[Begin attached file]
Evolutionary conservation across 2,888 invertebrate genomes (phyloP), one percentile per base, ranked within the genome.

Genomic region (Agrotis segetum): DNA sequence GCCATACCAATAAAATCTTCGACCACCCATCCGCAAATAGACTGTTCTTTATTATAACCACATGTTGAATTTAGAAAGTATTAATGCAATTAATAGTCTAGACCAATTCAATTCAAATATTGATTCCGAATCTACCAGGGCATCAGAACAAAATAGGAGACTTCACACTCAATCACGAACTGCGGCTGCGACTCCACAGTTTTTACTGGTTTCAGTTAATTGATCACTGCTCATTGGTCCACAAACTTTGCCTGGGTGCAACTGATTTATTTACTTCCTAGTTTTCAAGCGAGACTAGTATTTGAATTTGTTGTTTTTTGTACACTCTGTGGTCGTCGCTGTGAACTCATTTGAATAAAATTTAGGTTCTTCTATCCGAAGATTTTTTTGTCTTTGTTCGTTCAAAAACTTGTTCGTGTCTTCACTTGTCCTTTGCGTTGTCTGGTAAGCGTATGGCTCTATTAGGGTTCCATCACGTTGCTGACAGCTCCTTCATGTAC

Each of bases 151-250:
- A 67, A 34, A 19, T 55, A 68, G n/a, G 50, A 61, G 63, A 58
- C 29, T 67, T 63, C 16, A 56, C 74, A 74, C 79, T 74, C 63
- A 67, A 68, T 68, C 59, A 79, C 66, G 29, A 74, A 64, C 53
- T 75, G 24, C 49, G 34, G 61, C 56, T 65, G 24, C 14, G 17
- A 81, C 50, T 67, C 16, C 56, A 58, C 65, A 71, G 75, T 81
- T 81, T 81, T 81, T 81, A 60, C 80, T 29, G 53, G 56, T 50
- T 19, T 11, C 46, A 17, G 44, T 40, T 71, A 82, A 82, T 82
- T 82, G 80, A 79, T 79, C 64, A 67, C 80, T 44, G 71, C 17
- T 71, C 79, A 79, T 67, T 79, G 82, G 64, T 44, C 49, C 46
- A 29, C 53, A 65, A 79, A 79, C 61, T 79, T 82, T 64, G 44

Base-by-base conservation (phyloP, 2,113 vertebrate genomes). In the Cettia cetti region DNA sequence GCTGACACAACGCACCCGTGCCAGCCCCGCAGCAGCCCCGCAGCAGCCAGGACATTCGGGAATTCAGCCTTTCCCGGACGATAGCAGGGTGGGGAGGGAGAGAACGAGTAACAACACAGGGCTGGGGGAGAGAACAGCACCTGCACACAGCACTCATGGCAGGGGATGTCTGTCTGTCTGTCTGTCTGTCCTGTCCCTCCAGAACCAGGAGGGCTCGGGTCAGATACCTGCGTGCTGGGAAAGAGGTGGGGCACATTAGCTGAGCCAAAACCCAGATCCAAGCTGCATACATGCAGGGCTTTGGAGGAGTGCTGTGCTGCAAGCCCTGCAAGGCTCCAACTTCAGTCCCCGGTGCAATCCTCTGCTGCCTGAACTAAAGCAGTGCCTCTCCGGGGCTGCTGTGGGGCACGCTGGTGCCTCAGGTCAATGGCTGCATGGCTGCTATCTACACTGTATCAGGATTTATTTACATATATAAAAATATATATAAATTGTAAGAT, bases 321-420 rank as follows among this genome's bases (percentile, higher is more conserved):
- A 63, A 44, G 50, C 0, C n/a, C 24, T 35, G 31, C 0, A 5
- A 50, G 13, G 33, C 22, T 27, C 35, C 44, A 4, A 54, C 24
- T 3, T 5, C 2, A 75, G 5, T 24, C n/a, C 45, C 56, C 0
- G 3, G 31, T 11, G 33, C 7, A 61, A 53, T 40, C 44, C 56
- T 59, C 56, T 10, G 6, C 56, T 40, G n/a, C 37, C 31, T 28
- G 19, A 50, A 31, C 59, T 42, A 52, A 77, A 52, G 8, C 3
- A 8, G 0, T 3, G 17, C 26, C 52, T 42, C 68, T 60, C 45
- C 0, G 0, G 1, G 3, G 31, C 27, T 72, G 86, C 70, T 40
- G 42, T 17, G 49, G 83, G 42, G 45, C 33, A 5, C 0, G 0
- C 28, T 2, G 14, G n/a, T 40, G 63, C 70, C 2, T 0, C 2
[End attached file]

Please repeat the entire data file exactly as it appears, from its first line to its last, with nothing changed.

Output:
Evolutionary conservation across 2,888 invertebrate genomes (phyloP), one percentile per base, ranked within the genome.

Genomic region (Agrotis segetum): DNA sequence GCCATACCAATAAAATCTTCGACCACCCATCCGCAAATAGACTGTTCTTTATTATAACCACATGTTGAATTTAGAAAGTATTAATGCAATTAATAGTCTAGACCAATTCAATTCAAATATTGATTCCGAATCTACCAGGGCATCAGAACAAAATAGGAGACTTCACACTCAATCACGAACTGCGGCTGCGACTCCACAGTTTTTACTGGTTTCAGTTAATTGATCACTGCTCATTGGTCCACAAACTTTGCCTGGGTGCAACTGATTTATTTACTTCCTAGTTTTCAAGCGAGACTAGTATTTGAATTTGTTGTTTTTTGTACACTCTGTGGTCGTCGCTGTGAACTCATTTGAATAAAATTTAGGTTCTTCTATCCGAAGATTTTTTTGTCTTTGTTCGTTCAAAAACTTGTTCGTGTCTTCACTTGTCCTTTGCGTTGTCTGGTAAGCGTATGGCTCTATTAGGGTTCCATCACGTTGCTGACAGCTCCTTCATGTAC

Each of bases 151-250:
- A 67, A 34, A 19, T 55, A 68, G n/a, G 50, A 61, G 63, A 58
- C 29, T 67, T 63, C 16, A 56, C 74, A 74, C 79, T 74, C 63
- A 67, A 68, T 68, C 59, A 79, C 66, G 29, A 74, A 64, C 53
- T 75, G 24, C 49, G 34, G 61, C 56, T 65, G 24, C 14, G 17
- A 81, C 50, T 67, C 16, C 56, A 58, C 65, A 71, G 75, T 81
- T 81, T 81, T 81, T 81, A 60, C 80, T 29, G 53, G 56, T 50
- T 19, T 11, C 46, A 17, G 44, T 40, T 71, A 82, A 82, T 82
- T 82, G 80, A 79, T 79, C 64, A 67, C 80, T 44, G 71, C 17
- T 71, C 79, A 79, T 67, T 79, G 82, G 64, T 44, C 49, C 46
- A 29, C 53, A 65, A 79, A 79, C 61, T 79, T 82, T 64, G 44

Base-by-base conservation (phyloP, 2,113 vertebrate genomes). In the Cettia cetti region DNA sequence GCTGACACAACGCACCCGTGCCAGCCCCGCAGCAGCCCCGCAGCAGCCAGGACATTCGGGAATTCAGCCTTTCCCGGACGATAGCAGGGTGGGGAGGGAGAGAACGAGTAACAACACAGGGCTGGGGGAGAGAACAGCACCTGCACACAGCACTCATGGCAGGGGATGTCTGTCTGTCTGTCTGTCTGTCCTGTCCCTCCAGAACCAGGAGGGCTCGGGTCAGATACCTGCGTGCTGGGAAAGAGGTGGGGCACATTAGCTGAGCCAAAACCCAGATCCAAGCTGCATACATGCAGGGCTTTGGAGGAGTGCTGTGCTGCAAGCCCTGCAAGGCTCCAACTTCAGTCCCCGGTGCAATCCTCTGCTGCCTGAACTAAAGCAGTGCCTCTCCGGGGCTGCTGTGGGGCACGCTGGTGCCTCAGGTCAATGGCTGCATGGCTGCTATCTACACTGTATCAGGATTTATTTACATATATAAAAATATATATAAATTGTAAGAT, bases 321-420 rank as follows among this genome's bases (percentile, higher is more conserved):
- A 63, A 44, G 50, C 0, C n/a, C 24, T 35, G 31, C 0, A 5
- A 50, G 13, G 33, C 22, T 27, C 35, C 44, A 4, A 54, C 24
- T 3, T 5, C 2, A 75, G 5, T 24, C n/a, C 45, C 56, C 0
- G 3, G 31, T 11, G 33, C 7, A 61, A 53, T 40, C 44, C 56
- T 59, C 56, T 10, G 6, C 56, T 40, G n/a, C 37, C 31, T 28
- G 19, A 50, A 31, C 59, T 42, A 52, A 77, A 52, G 8, C 3
- A 8, G 0, T 3, G 17, C 26, C 52, T 42, C 68, T 60, C 45
- C 0, G 0, G 1, G 3, G 31, C 27, T 72, G 86, C 70, T 40
- G 42, T 17, G 49, G 83, G 42, G 45, C 33, A 5, C 0, G 0
- C 28, T 2, G 14, G n/a, T 40, G 63, C 70, C 2, T 0, C 2